Every great highlight has a story behind it, and every story has a voice telling it. From Al Michaels’ “Do you believe in miracles!”- To Howard Cosell’s “Down goes Frazier!” – Those moments were even more memorable because of the broadcaster’s voice making the call. Just like all great highlights, there are great teams that have broadcasters telling their stories throughout their season.
Broadcasters can make the games even more enjoyable. The Cubs have had their own great voices to describe the highs and the low’s we’ve experienced as Cubs’ fans. Names like Jack Brickhouse, Harry Caray, Pat Hughes, Thom Brennaman and even former President Ronald Reagan all have had their voices a part of the Chicago Cubs. Now the Cubs have another voice making his mark – Len Kasper.
Kasper took over the broadcaster’s booth from Chip Caray (grandson of Harry Caray) after the 2004 season. He had other broadcasting experience in baseball from his days working with the Brewers and the Marlins.
While with the Cubs, Kasper has had a few different partners in the booth. The one that I found to be the best was his work with Bob Brenly. The two had very good chemistry with each other – that may have come from their love of music, or just the fact that they were a great team together.
Unfortunately, Brenly left the Cubs booth after the 2012 season. With the exit of Brenly it opened the door for current analysts Jim Deshaies. The duo calls a great game- playing off each other’s jokes and comments. Both have a strong knowledge of the game and see things very similarly on the field.
Kasper also has a firm grasp on what is current in the sport and pop-culture, while still keeping the traditional fan happy. He calls the play-by-play very accurately, but adds his own touch when it’s needed. And like a lot of baseball announcers – his home run call gets you excited. “It’s gone” comes out like he’s in a 1970’s rock band howling out their lyrics.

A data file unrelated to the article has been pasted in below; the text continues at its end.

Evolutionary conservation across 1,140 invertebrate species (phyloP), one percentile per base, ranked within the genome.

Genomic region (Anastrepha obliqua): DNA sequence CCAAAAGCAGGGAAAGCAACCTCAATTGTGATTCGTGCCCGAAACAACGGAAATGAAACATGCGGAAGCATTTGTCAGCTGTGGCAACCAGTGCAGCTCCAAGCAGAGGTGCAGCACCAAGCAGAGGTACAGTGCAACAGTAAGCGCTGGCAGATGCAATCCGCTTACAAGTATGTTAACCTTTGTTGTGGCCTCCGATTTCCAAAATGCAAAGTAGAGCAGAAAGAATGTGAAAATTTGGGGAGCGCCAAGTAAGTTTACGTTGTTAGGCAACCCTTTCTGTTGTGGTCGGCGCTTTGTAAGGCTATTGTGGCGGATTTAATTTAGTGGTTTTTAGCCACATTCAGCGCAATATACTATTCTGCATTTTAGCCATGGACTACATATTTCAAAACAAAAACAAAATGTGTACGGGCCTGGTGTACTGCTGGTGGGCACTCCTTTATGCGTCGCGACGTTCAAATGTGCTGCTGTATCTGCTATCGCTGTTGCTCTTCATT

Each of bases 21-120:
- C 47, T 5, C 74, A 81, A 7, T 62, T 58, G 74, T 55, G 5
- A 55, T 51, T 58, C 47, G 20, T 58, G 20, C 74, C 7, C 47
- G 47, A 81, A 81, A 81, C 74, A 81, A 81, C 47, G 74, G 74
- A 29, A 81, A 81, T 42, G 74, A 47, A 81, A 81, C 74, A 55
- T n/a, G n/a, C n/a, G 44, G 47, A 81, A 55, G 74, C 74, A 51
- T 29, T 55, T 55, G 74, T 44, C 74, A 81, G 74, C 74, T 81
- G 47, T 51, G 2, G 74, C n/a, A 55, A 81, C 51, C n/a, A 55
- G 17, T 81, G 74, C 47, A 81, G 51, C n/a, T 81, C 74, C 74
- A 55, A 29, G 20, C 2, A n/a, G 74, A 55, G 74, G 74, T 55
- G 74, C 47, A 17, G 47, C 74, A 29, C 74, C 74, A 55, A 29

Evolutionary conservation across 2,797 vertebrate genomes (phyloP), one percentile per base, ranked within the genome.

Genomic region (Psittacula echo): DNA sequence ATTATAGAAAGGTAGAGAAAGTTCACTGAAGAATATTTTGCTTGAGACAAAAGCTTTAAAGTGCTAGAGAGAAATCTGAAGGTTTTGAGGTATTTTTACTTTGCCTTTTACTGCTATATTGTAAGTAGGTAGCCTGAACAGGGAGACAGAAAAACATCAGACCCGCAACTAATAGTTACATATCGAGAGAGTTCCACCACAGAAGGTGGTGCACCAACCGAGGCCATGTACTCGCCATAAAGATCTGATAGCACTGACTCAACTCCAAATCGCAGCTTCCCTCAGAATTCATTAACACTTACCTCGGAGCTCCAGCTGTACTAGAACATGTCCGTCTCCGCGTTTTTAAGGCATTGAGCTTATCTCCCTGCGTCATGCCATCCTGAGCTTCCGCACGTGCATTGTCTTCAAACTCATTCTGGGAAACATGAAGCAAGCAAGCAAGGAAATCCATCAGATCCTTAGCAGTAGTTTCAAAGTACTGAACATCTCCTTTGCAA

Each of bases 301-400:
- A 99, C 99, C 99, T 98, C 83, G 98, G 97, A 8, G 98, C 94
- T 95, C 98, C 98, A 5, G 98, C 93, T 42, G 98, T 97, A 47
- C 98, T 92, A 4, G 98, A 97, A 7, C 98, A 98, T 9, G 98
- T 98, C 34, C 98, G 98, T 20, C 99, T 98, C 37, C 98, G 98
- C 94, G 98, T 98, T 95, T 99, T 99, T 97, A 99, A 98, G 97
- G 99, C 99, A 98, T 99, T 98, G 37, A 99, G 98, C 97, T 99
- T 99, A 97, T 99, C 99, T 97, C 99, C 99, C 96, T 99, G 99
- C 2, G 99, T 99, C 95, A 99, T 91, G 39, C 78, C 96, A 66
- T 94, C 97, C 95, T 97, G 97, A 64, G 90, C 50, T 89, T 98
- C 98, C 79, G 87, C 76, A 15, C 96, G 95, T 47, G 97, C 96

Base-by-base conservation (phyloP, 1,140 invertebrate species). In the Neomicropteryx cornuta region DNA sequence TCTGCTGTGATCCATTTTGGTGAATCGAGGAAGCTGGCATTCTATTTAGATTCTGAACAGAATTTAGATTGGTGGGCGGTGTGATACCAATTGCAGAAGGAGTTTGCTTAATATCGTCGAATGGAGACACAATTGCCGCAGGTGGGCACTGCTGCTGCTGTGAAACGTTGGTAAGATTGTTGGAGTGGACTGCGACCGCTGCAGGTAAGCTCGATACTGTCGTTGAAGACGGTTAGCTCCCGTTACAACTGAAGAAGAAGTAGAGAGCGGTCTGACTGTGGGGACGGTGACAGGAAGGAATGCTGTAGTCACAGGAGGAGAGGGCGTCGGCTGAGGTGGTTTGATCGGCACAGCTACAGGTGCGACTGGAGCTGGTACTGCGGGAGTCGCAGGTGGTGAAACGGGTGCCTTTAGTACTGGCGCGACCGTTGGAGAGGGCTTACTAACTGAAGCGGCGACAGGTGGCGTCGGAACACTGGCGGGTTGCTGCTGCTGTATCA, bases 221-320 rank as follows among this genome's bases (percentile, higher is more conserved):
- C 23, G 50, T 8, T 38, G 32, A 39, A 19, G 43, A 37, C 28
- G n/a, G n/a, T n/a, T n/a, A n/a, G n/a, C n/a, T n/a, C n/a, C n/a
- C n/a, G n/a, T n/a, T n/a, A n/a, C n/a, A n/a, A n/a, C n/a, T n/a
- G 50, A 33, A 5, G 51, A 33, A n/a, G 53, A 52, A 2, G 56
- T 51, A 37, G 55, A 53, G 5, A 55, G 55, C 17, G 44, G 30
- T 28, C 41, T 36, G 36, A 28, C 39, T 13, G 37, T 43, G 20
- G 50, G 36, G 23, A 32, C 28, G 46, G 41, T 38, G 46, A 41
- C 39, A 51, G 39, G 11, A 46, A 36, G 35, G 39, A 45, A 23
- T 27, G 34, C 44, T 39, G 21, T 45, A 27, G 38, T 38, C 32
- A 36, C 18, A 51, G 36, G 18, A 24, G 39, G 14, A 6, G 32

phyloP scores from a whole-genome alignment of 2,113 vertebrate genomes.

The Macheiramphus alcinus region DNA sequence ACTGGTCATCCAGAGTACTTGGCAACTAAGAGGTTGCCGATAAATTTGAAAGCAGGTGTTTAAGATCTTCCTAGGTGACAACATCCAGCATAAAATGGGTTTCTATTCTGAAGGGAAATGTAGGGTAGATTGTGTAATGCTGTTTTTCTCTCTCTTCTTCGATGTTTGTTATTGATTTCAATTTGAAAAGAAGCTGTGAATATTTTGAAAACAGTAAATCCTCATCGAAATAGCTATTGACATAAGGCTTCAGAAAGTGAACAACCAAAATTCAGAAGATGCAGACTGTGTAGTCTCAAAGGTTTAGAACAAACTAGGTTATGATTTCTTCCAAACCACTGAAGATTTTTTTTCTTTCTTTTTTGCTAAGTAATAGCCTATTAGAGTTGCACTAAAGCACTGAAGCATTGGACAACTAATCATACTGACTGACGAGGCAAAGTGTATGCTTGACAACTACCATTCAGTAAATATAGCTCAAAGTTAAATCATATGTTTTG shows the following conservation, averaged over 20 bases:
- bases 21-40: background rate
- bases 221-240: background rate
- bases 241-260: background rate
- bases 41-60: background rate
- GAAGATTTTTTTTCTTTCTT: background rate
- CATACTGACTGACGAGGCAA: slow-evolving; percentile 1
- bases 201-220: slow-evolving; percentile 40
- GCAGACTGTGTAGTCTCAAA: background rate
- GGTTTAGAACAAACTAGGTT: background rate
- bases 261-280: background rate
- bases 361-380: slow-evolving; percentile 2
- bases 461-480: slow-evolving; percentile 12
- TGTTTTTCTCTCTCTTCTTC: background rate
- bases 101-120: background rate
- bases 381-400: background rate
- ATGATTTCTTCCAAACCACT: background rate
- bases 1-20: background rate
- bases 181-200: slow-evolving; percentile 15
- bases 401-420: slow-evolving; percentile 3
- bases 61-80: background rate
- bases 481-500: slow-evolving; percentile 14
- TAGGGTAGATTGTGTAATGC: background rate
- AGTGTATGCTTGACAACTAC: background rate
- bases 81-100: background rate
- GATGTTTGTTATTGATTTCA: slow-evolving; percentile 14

Like all public figures – Kasper has had his share of critics – mainly because he’s accused of “jinxing” a few no-hitters of Jake Arrieta. The Chicago Tribune’s Steve Rosenbloom even wrote on the subject in an article printed by the paper last year. From what I could find, Kasper takes the high-road on these tweets and just retweets them instead of lashing back. That isn’t in his nature.
Others have said he’s not a true Cubs guy. There are websites dedicated to the notion. If their reason for believing this is because he isn’t giving all Cubs’ errors and mistakes a free-pass then you’re unfairly criticizing him for doing his job.
“When things happen that shouldn’t happen, you point them out. If there are mistakes in communication, you’re just pointing out things that happen.” Len Kasper ~via dailyherald.com
Not everyone can be the cheerleader for the home team – and it isn’t necessary for each broadcaster to be that. The fact that he isn’t as biased and is willing to point out the mistakes, only makes him more credible and genuine.
You might find it hard to believe but Kasper does struggle with anxiety. You would think being a broadcaster of one of the most popular teams in baseball – one would have to be calm and cool under pressure. But he has found ways to manage it.
He had his own story about his struggles published in an article by dailyherald.com – by doing this he shows other people who suffer from this they aren’t alone. Myself, being someone who suffers from anxiety – it’s always reassuring to read about others who are also dealing with the same problem.
"“There are times when that big picture has overwhelmed me. So instead of taking a breath and letting life just happen, I picked one of those areas — my career — and decided that because I could control that through painstaking preparation and attention, this would rule everything.”"
While he is not new to the Cubs (now on his 10th season) he brings a fresh perspective and enthusiasm to the Cubs. I for one am a big fan of his and hope that he stays with the Cubs for the foreseeable future – personally I would like to hear his reaction to when the Cubs win it all.